Tuesday, 4 September 2012

Examining exams

Righto,so i think exams are dumb.To explain why I came to this view I will look at(examine haha) some of the assumptions and premises which are taken for granted.Here's the commonly held rationale behind them: You need to test what people know. Now,don't teachers spend time with students?Ask any teacher around mid year,mid semester-do you know what your students know?I have asked; most know what they know.They have spent time with them.Once apon a time that's just what teachers did.They were entrusted and trained to do just that-see how students are going and work with them to assist them and mentor them .Now we have a 'low trust' model operating-its not enough for you to know your students and them you.
The second rationale is you need to have a pressure cooker system to make people learn better.Why do we create a stressful exam environment,with clocks ticking and success linked to them? If we want to test for how well we do under stress,why dont we say that?Why link it to the subject? It could be a subject in its own right-How to Solve Problems Under Strict Deadlines. Somehow we got to the insanity we have in the school system (and beyond) where we mistake learning for solving problems against time.There is no evidence that anxiety improves learning-on the contrary there is plenty of evidence to show that anxiety makes learning, thinking and doing harder.And for many if not for all,exams are anxiety producing.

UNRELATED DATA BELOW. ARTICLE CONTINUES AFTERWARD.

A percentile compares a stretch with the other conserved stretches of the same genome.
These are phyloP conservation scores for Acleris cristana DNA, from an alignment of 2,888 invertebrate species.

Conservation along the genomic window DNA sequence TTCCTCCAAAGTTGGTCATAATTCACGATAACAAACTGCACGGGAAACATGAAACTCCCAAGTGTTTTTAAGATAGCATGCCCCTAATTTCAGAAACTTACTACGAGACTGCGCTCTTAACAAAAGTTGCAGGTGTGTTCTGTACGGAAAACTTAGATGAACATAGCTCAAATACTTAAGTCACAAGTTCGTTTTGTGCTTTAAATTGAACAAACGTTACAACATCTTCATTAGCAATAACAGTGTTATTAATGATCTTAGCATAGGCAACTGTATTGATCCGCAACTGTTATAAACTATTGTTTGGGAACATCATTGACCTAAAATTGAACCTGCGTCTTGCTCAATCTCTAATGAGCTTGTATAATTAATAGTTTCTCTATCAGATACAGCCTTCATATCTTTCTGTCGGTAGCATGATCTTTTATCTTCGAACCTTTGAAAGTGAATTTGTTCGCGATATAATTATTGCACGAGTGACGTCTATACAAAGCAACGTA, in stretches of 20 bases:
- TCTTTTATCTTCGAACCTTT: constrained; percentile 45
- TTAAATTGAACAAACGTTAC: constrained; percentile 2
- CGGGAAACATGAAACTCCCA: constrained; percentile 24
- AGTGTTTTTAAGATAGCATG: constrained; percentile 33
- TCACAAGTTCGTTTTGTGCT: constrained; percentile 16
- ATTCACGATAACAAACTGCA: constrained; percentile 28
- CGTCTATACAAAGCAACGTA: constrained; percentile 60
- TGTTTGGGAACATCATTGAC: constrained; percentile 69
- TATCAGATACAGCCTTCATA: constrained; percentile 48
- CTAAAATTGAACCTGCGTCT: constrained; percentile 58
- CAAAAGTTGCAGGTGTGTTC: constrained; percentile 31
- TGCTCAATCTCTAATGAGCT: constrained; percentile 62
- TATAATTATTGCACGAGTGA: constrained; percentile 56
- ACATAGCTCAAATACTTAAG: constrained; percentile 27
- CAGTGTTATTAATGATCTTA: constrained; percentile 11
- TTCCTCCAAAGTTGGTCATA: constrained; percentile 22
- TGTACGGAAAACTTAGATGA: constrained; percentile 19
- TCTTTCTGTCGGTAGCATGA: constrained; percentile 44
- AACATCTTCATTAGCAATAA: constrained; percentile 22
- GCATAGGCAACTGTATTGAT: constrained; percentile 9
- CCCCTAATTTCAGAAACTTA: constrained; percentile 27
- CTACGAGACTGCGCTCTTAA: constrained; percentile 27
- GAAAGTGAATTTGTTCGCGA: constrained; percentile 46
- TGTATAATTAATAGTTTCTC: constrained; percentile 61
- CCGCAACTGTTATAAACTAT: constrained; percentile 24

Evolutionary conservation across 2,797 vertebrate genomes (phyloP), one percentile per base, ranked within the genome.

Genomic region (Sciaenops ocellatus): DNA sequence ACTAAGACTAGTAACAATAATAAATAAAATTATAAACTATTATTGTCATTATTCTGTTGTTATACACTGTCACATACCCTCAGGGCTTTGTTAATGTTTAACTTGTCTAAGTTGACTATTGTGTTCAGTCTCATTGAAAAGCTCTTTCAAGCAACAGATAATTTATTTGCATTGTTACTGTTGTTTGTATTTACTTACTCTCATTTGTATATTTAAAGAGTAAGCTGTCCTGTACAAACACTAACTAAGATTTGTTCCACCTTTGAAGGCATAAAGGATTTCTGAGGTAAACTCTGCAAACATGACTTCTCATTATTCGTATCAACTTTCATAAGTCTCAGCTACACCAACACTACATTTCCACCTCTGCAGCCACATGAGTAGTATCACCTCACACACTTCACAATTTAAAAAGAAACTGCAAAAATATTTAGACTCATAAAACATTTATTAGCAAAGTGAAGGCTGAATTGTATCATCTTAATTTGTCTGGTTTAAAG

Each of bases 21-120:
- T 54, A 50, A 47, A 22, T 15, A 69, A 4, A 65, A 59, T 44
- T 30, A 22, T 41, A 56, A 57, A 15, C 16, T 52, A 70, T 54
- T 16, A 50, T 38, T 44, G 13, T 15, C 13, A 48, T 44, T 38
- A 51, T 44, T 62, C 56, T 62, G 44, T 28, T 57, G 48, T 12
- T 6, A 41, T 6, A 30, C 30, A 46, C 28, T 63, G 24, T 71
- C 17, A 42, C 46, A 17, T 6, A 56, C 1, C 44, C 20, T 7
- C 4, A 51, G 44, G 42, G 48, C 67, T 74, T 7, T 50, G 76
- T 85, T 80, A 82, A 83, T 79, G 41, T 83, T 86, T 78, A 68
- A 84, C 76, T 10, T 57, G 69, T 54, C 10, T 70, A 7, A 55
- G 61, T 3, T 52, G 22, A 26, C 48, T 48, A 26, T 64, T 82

The third rationale behind exams is that you should try and catch students out by 'surprises"- another cruel ploy by a system that fails to understand why and how people learn.Catching them out may reassure insecure teachers of the fact that they know something that students don't,but it doesn't have anything to do with learning.More erroneous beliefs are that learning is associated with discomfort,punishment,force or coercion.
I don't support assessment of any kind anymore.It drives down morale and self esteem,most people know their strengths and weaknesses very well.Teachers use it to what I call 'negatively teach'-the weird belief that pointing out failures and mistakes is the role of the teacher,and that they will do better if they are told.Mostly I've seen this when its used exclusively as a teaching strategy.The light goes out from the students' eyes and pretty soon they give up (inside). An analogy: Its like felling a tree in the forest to make it grow better.
An anecdote from a friend whose son recently delved into his favourite Classics subject.He loved it; its his passion. He produced an amazing document for a project but was told he only 'achieved' and did not gain 'excellence' (the New Zealand School system classifies work in terms of not achieved,achieved,merit or excellence) because his project was too long.That sort of petty meddling makes me really angry,especially because the odds are so high that this fellow will now feel deflated and lose interest in a subject he formerly loved.
One reason to support assessment is that an employer or a third party who wants to know something about a student can look at formal bits of paper and get an idea of their strengths etc.
My son has been mesmerised into thinking that he might not know anything about a subject-depending on how well he does in his exams-despite the fact that he his at the top of this particular class! Wak!! What the hell?Dont get your hopes up,it might be all dashed on the rocks! The end result is the mantra "don't trust what you know,you might be wrong"

No comments:

Post a Comment